28. Meyercordt A, Scholvin A, Seidel K, Peters R & Michel V, 2013. Prüfung von Kartoffelsorten auf deren besondere Eignung für den Ökologischen Landbau. Abschlussbericht zum Vorhaben BOEL 2809OE001 (http://www.orgprints.org/23192, 30.01.2014).Google Scholar
  29. Möller K, Habermeyer J, Zinkernagel V & Reents HJ, 2006. Impact and interaction of nitrogen and Phytophthora infestans as yield-limiting and yield-reducing factors in organic potato (Solanum tuberosum L.) crops. Potato Res 49, 281–301.CrossRefGoogle Scholar
  30. Musa-Steenblock T & Forrer H-R, 2005. Bio-PhytoPRE — ein Warn- und Prognosesystem zur Bekämpfung der Krautund Knollenfäule im ökologischen Kartoffelanbau in der Schweiz. In: Heβ, J & Rahmann, G (Eds.), Ende der Nische. Beiträge zur 8. Wissenschaftstagung zum Ökologischen Landbau “Ökologischer Landbau der Zukunft”, 1–4 March 2005, Kassel, Germany. Kassel University Press GmbH, Kassel. 133–136.Google Scholar
  31. Neuhoff D, Tadesse M & Köpke U, 2006. Nutzung von Braunalgenextrakten (Ascophyllum nodosum) zur Kontrolle der Krautfäule (Phytophthora infestans) im ökologischen Kartoffel-und Tomatenanbau. Landwirtschaftliche Fakultät der Universität Bonn, Schriftenreihe des Lehr- und Forschungsschwerpunktes USL, 133, 45–46.Google Scholar
  32. Shaner G & Finney RE, 1977. The effect of nitrogen fertilization on the expression of slow-mildewing resistance in Knox wheat. Phytopath 67, 1051–1056.CrossRefGoogle Scholar
  33. Shietenberg D, Bergeron AG, Fry WE & Ewing EE, 1990. Development and evaluation of a general model for yield loss assessment in potatoes. Phytopathology 80, 466–472.CrossRefGoogle Scholar
  34. Speiser B, Tamm L, Amsler T, Lambion J, Bertrand C, Hermansen A, Ruissen T, Haaland P, Zarb J, Santos J, Shotton P, Wilcockson S, Juntharathep P, Ghorbani R & Leifert C, 2006. Improvement of Late Blight management in organic potato production systems in Europe: Field tests with more resistant varieties and copper-based fungicides. Biol Agric Hortic 23, 393-341.Google Scholar
  35. Stone A & Baker B, 2009. Organic managemant of Late Blight of potato and tomato with copper products. (http://www.extension.org/article/18351, 08.01.2010).Google Scholar
  36. Tamm L, Smit AB, Hospers M, Janssens SRM, Buurma JS, Molgaard J-P, Laerke PE, Hansen HH, Hermans A, Boedker L, Bertrand C, Lambion J, Finck MR, Schüler C, Lammerts van Bueren E, Ruissen T, Nielsen BJ, Solberg S, Speiser B, Wolfe MS, Phillips S, Wilcoxon SJ & Leifert C, 2004. Assessment of the socio-economic impact of late blight and state of the art of management in European organic potato production systems. FiBl Report 106. Research Institute of Organic Agriculture FiBL, Frick, Switzerland, 5–8.Google Scholar
  37. Wohlleben S & Bartels G, 2005a. Regulierung der Krautfäule (Phytophthora infestans) mit reduzierten Kupfer-Aufwandmengen im Kartoffelanbau. In: Heβ, J & Rahmann, G (Eds.), Ende der Nische. Beiträge zur 8. Wissenschaftstagung zum Ökologischen Landbau “Ökologischer Landbau der Zukunft”, 1–4 March 2005, Kassel, Germany. Kassel University Press GmbH, Kassel, 143–144.Google Scholar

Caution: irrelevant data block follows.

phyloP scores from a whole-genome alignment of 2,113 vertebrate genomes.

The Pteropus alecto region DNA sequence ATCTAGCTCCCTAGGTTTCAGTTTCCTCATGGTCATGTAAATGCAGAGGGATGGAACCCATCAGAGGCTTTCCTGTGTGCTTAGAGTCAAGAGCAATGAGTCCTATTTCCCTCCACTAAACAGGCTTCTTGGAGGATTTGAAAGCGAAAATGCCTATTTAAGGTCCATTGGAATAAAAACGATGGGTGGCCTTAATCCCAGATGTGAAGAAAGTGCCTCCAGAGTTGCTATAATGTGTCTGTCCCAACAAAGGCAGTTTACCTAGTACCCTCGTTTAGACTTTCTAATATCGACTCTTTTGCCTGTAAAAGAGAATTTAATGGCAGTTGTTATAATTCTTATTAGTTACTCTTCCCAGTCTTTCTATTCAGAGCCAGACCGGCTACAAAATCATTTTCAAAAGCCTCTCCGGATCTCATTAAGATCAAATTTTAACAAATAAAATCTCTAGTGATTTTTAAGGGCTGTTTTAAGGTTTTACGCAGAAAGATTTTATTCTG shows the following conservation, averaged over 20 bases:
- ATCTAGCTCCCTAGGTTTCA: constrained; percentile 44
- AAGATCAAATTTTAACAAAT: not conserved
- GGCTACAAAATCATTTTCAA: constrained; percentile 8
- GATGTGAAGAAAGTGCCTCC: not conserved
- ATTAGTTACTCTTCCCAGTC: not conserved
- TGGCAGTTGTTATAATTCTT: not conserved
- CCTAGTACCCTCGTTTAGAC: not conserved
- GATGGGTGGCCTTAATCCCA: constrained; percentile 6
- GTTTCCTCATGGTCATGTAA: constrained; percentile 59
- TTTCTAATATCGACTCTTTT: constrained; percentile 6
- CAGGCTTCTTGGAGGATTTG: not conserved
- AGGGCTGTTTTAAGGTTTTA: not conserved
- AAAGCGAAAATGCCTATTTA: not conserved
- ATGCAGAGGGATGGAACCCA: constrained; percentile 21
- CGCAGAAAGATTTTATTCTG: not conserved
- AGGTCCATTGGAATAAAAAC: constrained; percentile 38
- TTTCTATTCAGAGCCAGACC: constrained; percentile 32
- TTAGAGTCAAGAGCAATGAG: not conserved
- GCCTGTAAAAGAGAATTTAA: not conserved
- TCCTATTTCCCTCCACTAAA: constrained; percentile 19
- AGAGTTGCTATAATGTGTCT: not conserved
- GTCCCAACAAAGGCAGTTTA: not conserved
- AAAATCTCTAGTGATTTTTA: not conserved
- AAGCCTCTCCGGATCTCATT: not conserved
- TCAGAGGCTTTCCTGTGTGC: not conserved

38. Wohlleben S & Bartels G, 2005b. Regulierung der Kraut- und Knollenfäule im ökologischen Landbau durch Verwendung resistenter Sorten und Unterblattspritzungen mit reduzierter Kupfer-Aufwandmenge. Abschlussbericht zum Forschungsauftrag 02OE077. BÖL (Bundesprogramm ökologischer Landbau), Bonn. (http://www.orgprints.org/4744, 09.01.2010).Google Scholar
  39. Zarb J, Ghorbani R, Juntharathep P, Shotton P, Santos J, Wilcockson S & Leifert C, 2002. Control strategies for Late Blight in organic potato production. In: Powell, J (Ed.), UK Organic Research 2002: Proceedings of the COR Conference, 26–28 March 2002, Aberystwyth, UK, 221–222.Google Scholar
  40. Zellner M, 2004. Zur Epidemiologie und Bekämpfung von Phytophthora-Primärbefall an Kartoffeln. Mitteilungen aus der Biologischen Bundesanstalt für Land- und Forstwirtschaft 396, 189.Google Scholar
  41. Zellner M, Keil S, Benker M, Kleinhenz B & Bangemann LW, 2007. Development, evaluation and realization of the prognosis-system ÖKO-Simphyt to control potato Late Blight in organic farming with reduced use of copper. BÖL (Bundesprogramm ökologischer Landbau), Bonn. (http://www.orgprints.org/13182/1/13182-03OE553-lfl-bayern-zellner-2007-oekosimphyt.pdf, 09.01.2010).Google Scholar

Copyright information

© Deutsche Phythomedizinische Gesellschaft 2014

Authors and Affiliations

  • Lars-Wilhelm Bangemann
    • 1
  • Andreas Westphal
    • 1
  • Peter Zwerger
    • 1
  • Klaus Sieling
    • 2
  • Henning Kage
    • 2
  1. 1.JKI — Federal Research Centre for Cultivated PlantsInstitute for Plant Protection in Field Crops and GrasslandBraunschweigGermany
  2. 2.Institute of Crop Science and Plant BreedingChristian-Albrechts-University KielKielGermany

Personalised recommendations